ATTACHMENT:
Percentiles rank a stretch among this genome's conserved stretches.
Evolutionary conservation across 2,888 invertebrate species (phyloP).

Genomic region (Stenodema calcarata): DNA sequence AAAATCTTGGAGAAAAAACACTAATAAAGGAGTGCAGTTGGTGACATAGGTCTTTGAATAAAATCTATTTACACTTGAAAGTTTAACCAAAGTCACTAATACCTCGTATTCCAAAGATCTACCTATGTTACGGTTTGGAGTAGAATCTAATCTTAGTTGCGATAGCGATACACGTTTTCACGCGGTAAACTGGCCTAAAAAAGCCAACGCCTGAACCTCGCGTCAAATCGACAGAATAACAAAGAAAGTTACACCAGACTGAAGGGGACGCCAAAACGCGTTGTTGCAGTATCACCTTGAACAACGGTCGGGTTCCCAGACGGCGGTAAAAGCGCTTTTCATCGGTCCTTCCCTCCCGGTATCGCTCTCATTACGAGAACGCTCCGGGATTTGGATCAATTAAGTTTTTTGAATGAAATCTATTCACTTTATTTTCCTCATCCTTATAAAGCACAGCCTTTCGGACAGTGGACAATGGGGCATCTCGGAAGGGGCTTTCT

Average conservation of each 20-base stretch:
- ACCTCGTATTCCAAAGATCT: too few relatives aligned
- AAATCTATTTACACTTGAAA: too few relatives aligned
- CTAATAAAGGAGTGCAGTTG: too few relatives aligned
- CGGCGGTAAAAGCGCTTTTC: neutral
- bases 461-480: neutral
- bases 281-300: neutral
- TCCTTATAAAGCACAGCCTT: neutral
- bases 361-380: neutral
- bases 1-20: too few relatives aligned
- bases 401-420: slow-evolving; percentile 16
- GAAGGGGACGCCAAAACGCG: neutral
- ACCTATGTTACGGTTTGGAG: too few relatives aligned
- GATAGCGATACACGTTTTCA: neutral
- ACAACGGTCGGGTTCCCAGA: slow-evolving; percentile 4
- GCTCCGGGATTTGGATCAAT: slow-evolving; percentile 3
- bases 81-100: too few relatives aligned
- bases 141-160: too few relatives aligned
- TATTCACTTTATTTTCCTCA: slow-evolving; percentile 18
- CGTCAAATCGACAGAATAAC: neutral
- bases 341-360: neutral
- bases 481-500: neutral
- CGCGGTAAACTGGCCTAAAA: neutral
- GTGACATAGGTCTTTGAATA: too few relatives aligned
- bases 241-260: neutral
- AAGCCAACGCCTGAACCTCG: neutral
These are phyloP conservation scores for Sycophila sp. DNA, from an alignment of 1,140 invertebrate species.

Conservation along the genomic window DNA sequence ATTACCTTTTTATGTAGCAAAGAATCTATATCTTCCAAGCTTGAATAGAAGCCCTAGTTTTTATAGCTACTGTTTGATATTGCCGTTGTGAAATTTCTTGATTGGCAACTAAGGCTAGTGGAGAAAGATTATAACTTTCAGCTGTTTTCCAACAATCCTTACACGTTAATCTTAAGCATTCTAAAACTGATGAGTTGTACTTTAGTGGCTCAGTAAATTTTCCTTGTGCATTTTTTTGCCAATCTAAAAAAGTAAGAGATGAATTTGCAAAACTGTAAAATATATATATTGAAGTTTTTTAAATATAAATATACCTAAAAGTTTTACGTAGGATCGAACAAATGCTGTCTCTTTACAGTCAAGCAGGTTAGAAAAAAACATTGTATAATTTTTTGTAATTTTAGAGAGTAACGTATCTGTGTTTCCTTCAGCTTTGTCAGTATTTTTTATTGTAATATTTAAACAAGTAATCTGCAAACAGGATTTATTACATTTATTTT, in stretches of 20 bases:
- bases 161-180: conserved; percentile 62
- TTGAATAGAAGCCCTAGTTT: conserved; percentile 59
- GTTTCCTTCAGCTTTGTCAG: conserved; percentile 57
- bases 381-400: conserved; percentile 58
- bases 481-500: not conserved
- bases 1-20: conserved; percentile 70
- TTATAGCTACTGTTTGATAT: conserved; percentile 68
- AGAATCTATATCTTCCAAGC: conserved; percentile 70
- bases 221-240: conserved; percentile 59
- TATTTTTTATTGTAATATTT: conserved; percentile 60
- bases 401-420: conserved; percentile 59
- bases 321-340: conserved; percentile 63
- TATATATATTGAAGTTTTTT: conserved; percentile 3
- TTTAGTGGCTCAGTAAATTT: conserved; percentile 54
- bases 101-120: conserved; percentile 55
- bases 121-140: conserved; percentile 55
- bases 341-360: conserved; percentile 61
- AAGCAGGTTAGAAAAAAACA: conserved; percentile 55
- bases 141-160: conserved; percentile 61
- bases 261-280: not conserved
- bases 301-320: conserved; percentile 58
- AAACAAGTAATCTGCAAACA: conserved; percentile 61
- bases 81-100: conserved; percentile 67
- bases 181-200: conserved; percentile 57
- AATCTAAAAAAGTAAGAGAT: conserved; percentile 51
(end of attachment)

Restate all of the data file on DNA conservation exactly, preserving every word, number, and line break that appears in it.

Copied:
Percentiles rank a stretch among this genome's conserved stretches.
Evolutionary conservation across 2,888 invertebrate species (phyloP).

Genomic region (Stenodema calcarata): DNA sequence AAAATCTTGGAGAAAAAACACTAATAAAGGAGTGCAGTTGGTGACATAGGTCTTTGAATAAAATCTATTTACACTTGAAAGTTTAACCAAAGTCACTAATACCTCGTATTCCAAAGATCTACCTATGTTACGGTTTGGAGTAGAATCTAATCTTAGTTGCGATAGCGATACACGTTTTCACGCGGTAAACTGGCCTAAAAAAGCCAACGCCTGAACCTCGCGTCAAATCGACAGAATAACAAAGAAAGTTACACCAGACTGAAGGGGACGCCAAAACGCGTTGTTGCAGTATCACCTTGAACAACGGTCGGGTTCCCAGACGGCGGTAAAAGCGCTTTTCATCGGTCCTTCCCTCCCGGTATCGCTCTCATTACGAGAACGCTCCGGGATTTGGATCAATTAAGTTTTTTGAATGAAATCTATTCACTTTATTTTCCTCATCCTTATAAAGCACAGCCTTTCGGACAGTGGACAATGGGGCATCTCGGAAGGGGCTTTCT

Average conservation of each 20-base stretch:
- ACCTCGTATTCCAAAGATCT: too few relatives aligned
- AAATCTATTTACACTTGAAA: too few relatives aligned
- CTAATAAAGGAGTGCAGTTG: too few relatives aligned
- CGGCGGTAAAAGCGCTTTTC: neutral
- bases 461-480: neutral
- bases 281-300: neutral
- TCCTTATAAAGCACAGCCTT: neutral
- bases 361-380: neutral
- bases 1-20: too few relatives aligned
- bases 401-420: slow-evolving; percentile 16
- GAAGGGGACGCCAAAACGCG: neutral
- ACCTATGTTACGGTTTGGAG: too few relatives aligned
- GATAGCGATACACGTTTTCA: neutral
- ACAACGGTCGGGTTCCCAGA: slow-evolving; percentile 4
- GCTCCGGGATTTGGATCAAT: slow-evolving; percentile 3
- bases 81-100: too few relatives aligned
- bases 141-160: too few relatives aligned
- TATTCACTTTATTTTCCTCA: slow-evolving; percentile 18
- CGTCAAATCGACAGAATAAC: neutral
- bases 341-360: neutral
- bases 481-500: neutral
- CGCGGTAAACTGGCCTAAAA: neutral
- GTGACATAGGTCTTTGAATA: too few relatives aligned
- bases 241-260: neutral
- AAGCCAACGCCTGAACCTCG: neutral
These are phyloP conservation scores for Sycophila sp. DNA, from an alignment of 1,140 invertebrate species.

Conservation along the genomic window DNA sequence ATTACCTTTTTATGTAGCAAAGAATCTATATCTTCCAAGCTTGAATAGAAGCCCTAGTTTTTATAGCTACTGTTTGATATTGCCGTTGTGAAATTTCTTGATTGGCAACTAAGGCTAGTGGAGAAAGATTATAACTTTCAGCTGTTTTCCAACAATCCTTACACGTTAATCTTAAGCATTCTAAAACTGATGAGTTGTACTTTAGTGGCTCAGTAAATTTTCCTTGTGCATTTTTTTGCCAATCTAAAAAAGTAAGAGATGAATTTGCAAAACTGTAAAATATATATATTGAAGTTTTTTAAATATAAATATACCTAAAAGTTTTACGTAGGATCGAACAAATGCTGTCTCTTTACAGTCAAGCAGGTTAGAAAAAAACATTGTATAATTTTTTGTAATTTTAGAGAGTAACGTATCTGTGTTTCCTTCAGCTTTGTCAGTATTTTTTATTGTAATATTTAAACAAGTAATCTGCAAACAGGATTTATTACATTTATTTT, in stretches of 20 bases:
- bases 161-180: conserved; percentile 62
- TTGAATAGAAGCCCTAGTTT: conserved; percentile 59
- GTTTCCTTCAGCTTTGTCAG: conserved; percentile 57
- bases 381-400: conserved; percentile 58
- bases 481-500: not conserved
- bases 1-20: conserved; percentile 70
- TTATAGCTACTGTTTGATAT: conserved; percentile 68
- AGAATCTATATCTTCCAAGC: conserved; percentile 70
- bases 221-240: conserved; percentile 59
- TATTTTTTATTGTAATATTT: conserved; percentile 60
- bases 401-420: conserved; percentile 59
- bases 321-340: conserved; percentile 63
- TATATATATTGAAGTTTTTT: conserved; percentile 3
- TTTAGTGGCTCAGTAAATTT: conserved; percentile 54
- bases 101-120: conserved; percentile 55
- bases 121-140: conserved; percentile 55
- bases 341-360: conserved; percentile 61
- AAGCAGGTTAGAAAAAAACA: conserved; percentile 55
- bases 141-160: conserved; percentile 61
- bases 261-280: not conserved
- bases 301-320: conserved; percentile 58
- AAACAAGTAATCTGCAAACA: conserved; percentile 61
- bases 81-100: conserved; percentile 67
- bases 181-200: conserved; percentile 57
- AATCTAAAAAAGTAAGAGAT: conserved; percentile 51